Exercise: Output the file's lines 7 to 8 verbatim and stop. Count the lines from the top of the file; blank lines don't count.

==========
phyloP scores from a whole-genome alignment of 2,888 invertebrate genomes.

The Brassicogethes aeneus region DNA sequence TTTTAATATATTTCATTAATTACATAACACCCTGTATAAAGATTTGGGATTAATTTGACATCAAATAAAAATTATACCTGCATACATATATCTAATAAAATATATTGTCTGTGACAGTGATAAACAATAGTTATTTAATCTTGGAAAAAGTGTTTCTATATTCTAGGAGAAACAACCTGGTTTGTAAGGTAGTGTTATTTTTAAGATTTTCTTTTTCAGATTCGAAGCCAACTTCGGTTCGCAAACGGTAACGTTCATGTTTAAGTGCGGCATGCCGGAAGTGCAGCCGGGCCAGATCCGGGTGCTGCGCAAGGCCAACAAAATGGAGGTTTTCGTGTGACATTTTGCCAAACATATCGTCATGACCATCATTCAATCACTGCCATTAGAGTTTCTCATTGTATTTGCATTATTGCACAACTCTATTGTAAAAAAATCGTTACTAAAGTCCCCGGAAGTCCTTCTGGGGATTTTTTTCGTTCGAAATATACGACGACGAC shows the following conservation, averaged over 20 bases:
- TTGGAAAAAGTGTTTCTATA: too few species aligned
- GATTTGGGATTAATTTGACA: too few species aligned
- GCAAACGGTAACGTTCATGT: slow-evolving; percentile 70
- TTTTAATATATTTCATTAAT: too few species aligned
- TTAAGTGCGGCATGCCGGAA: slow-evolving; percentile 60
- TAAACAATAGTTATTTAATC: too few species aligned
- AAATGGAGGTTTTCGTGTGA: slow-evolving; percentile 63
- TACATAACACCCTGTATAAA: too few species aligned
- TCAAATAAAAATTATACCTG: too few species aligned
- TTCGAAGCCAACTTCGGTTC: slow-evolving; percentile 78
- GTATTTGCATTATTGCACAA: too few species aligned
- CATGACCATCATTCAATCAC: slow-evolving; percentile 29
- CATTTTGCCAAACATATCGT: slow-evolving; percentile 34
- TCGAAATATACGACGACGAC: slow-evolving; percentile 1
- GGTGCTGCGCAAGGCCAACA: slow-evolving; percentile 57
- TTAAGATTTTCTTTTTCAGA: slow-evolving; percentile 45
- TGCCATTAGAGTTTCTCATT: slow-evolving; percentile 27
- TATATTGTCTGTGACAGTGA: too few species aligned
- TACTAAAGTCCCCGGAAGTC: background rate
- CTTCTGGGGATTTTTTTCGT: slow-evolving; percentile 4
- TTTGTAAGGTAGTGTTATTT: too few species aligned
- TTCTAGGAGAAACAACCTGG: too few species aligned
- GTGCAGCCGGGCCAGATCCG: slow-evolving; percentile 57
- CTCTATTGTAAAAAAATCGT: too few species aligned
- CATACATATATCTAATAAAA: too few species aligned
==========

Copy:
- TTAAGTGCGGCATGCCGGAA: slow-evolving; percentile 60
- TAAACAATAGTTATTTAATC: too few species aligned